The motive behind the Google-General Motors in-car deal
The move comes due to rising customer demand for Google’s in-car solutions. General Motors has been designing its own in-the-car apps for GM vehicle owners, but owners seem more interested in Google’s Android Auto and Apple’s CarPlay solutions than GM’s own. Working with Google to bring the kind of in-car experience customers want could also help GM develop its apps and attract car owners as well.
“Long story short is we listened to our customers. They told us they wanted to integrate all these ecosystems in a safe way, in a seamless way, embedded in the vehicle,” said General Motors Global Connected Customer Experience Vice President Santiago Chamorro.
Since a number of customers have Google Assistant and Assistant-integrated products (think smart speakers and smart displays) in their homes, having an in-car Google solution would better integrate home and vehicle automation. The more customers use smart solutions at home, the more they come to expect them everywhere.
Mutual data-sharing deal highlights for increased privacy
It’s no secret that Google’s win in all this is not only the next billion users for the Android platform, and existing Android users who start using more Google devices and mobile solutions, but also consumer data. Usage data from the in-car solution will be shared mutually between Google and General Motors to help both improve the infotainment experience.
But it is with this mutual data-sharing deal that privacy is highlighted once more. When one considers the addition of Google Assistant to GM cars, there’s a greater need for privacy to be emphasized to customers. Google Assistant is the top artificial intelligence (AI) in mobile today, but AIs are also guilty of listening in when customers don’t voice-activate them, for example. Customers can mention “Google” once and hear the voice command responding without proper prompting — making customers nervous that everything they say and do is being secretly recorded without their consent.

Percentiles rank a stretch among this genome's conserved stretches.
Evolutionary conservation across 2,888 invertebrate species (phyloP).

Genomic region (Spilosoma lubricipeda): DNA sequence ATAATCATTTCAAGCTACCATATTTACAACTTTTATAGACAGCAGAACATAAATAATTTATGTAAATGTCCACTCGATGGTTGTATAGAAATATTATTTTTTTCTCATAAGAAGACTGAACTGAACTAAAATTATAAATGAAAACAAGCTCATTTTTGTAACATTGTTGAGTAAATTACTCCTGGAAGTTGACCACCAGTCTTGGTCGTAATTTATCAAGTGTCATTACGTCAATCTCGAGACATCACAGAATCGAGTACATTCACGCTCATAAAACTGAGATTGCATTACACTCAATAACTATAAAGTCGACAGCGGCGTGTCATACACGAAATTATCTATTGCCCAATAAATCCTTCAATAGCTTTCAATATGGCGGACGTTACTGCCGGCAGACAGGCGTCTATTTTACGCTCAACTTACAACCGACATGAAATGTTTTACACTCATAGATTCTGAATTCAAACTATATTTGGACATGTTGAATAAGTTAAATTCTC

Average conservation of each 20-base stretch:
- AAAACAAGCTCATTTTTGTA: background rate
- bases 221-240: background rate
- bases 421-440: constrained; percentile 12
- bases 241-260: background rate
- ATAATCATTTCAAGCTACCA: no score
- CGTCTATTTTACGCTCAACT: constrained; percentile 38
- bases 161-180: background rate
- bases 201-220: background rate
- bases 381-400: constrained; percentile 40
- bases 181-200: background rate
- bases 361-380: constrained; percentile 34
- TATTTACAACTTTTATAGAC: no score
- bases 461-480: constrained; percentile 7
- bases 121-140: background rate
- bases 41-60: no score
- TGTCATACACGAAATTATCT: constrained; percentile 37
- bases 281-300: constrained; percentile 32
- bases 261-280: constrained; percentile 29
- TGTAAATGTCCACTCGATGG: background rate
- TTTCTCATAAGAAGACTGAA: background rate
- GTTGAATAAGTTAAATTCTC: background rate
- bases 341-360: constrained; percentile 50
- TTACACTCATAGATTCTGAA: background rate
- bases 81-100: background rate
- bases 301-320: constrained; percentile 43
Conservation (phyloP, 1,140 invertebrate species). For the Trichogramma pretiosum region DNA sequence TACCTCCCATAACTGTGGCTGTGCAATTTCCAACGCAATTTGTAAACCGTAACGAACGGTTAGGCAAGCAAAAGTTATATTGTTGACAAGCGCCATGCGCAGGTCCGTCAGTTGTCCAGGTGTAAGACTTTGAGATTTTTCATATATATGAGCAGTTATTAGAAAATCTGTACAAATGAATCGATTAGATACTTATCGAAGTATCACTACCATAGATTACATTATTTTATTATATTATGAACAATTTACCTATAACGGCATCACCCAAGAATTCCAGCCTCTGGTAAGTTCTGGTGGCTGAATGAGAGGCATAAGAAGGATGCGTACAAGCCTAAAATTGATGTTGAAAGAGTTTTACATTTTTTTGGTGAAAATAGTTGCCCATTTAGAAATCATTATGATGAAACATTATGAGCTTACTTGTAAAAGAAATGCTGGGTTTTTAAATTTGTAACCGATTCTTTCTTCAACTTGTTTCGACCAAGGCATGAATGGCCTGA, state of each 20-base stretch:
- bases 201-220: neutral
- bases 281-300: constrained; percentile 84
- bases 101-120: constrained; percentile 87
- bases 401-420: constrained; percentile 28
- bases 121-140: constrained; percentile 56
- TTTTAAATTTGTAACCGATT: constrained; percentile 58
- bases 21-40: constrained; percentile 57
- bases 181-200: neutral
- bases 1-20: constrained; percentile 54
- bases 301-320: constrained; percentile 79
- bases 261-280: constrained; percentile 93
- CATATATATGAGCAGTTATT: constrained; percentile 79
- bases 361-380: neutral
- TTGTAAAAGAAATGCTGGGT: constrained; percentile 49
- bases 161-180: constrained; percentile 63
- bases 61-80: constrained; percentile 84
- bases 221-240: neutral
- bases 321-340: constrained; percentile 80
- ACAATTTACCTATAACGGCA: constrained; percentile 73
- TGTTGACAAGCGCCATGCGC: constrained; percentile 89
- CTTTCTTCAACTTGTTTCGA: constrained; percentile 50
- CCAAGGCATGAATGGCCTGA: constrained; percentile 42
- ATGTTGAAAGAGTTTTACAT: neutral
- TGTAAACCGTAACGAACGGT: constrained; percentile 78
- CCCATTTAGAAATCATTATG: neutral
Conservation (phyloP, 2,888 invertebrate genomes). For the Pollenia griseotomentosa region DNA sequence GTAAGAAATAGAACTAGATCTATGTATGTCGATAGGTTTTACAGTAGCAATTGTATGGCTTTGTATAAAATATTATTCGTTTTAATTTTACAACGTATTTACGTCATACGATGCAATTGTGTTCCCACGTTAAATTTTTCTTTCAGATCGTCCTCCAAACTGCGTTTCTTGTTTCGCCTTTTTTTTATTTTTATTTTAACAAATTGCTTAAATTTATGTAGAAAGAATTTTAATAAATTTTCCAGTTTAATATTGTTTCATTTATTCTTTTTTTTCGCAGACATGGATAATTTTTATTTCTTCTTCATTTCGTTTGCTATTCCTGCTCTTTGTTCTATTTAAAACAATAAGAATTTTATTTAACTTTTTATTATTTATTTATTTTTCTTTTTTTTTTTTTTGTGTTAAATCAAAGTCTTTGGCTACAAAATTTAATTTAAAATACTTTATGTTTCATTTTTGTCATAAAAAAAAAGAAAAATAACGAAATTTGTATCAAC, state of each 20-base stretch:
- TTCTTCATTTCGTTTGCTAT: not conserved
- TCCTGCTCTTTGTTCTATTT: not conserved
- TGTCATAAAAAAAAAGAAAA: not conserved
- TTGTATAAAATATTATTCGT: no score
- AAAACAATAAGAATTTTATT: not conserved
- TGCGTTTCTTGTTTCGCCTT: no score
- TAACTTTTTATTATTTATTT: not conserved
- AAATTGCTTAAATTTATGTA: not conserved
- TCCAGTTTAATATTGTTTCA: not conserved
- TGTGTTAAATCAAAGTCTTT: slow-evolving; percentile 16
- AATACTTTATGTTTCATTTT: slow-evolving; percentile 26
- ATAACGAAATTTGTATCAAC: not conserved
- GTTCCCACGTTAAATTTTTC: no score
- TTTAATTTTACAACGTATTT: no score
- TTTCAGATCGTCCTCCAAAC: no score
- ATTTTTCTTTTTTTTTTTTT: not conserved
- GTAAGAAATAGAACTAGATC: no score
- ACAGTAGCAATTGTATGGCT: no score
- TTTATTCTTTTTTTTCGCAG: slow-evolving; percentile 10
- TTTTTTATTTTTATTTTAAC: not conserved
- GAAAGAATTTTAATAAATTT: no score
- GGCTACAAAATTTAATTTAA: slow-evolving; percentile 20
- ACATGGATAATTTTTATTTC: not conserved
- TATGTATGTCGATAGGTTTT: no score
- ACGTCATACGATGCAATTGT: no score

General Motors says that it intends to protect user data and only use it for specific purposes to improve the in-car experience. This is good, but all that the statement entails is still vague. What about in the case of a GM car driver being accused of murder? Will GM promise not to share the suspect’s driving records, obtained via Google Maps, that might implicate the suspect?
And eventually, it’s possible that Google and General Motors could bring some sort of fingerprint-steering wheel setup to the car, thereby preventing car theft and requiring drivers to identify themselves by way of fingerprint scan or some other biometric authentication such as iris scanning.
What about in the future, with the need to stop drunk driving and drunk driving accidents, if General Motors and Google partner to use iris scanning to determine if a driver is “bloodshot” and thus, drunk? Will the in-car solution be used to privately notify law enforcement that “said driver is trying to drive drunk”?
Technology’s usefulness on the road can be found in its ability to protect drivers and ensure safety. As companies like Google and General Motors continue to partner in the in-car endeavor, information obtained will have no choice but to be put to use for protection and safety, which will involve local, state, and federal law enforcement. Will Google and General Motors be prepared to hand over necessary information for the benefit of society and law enforcement officials?
Thus, while Google and General Motors have specific purposes for the data, law enforcement authorities have specific purposes of their own.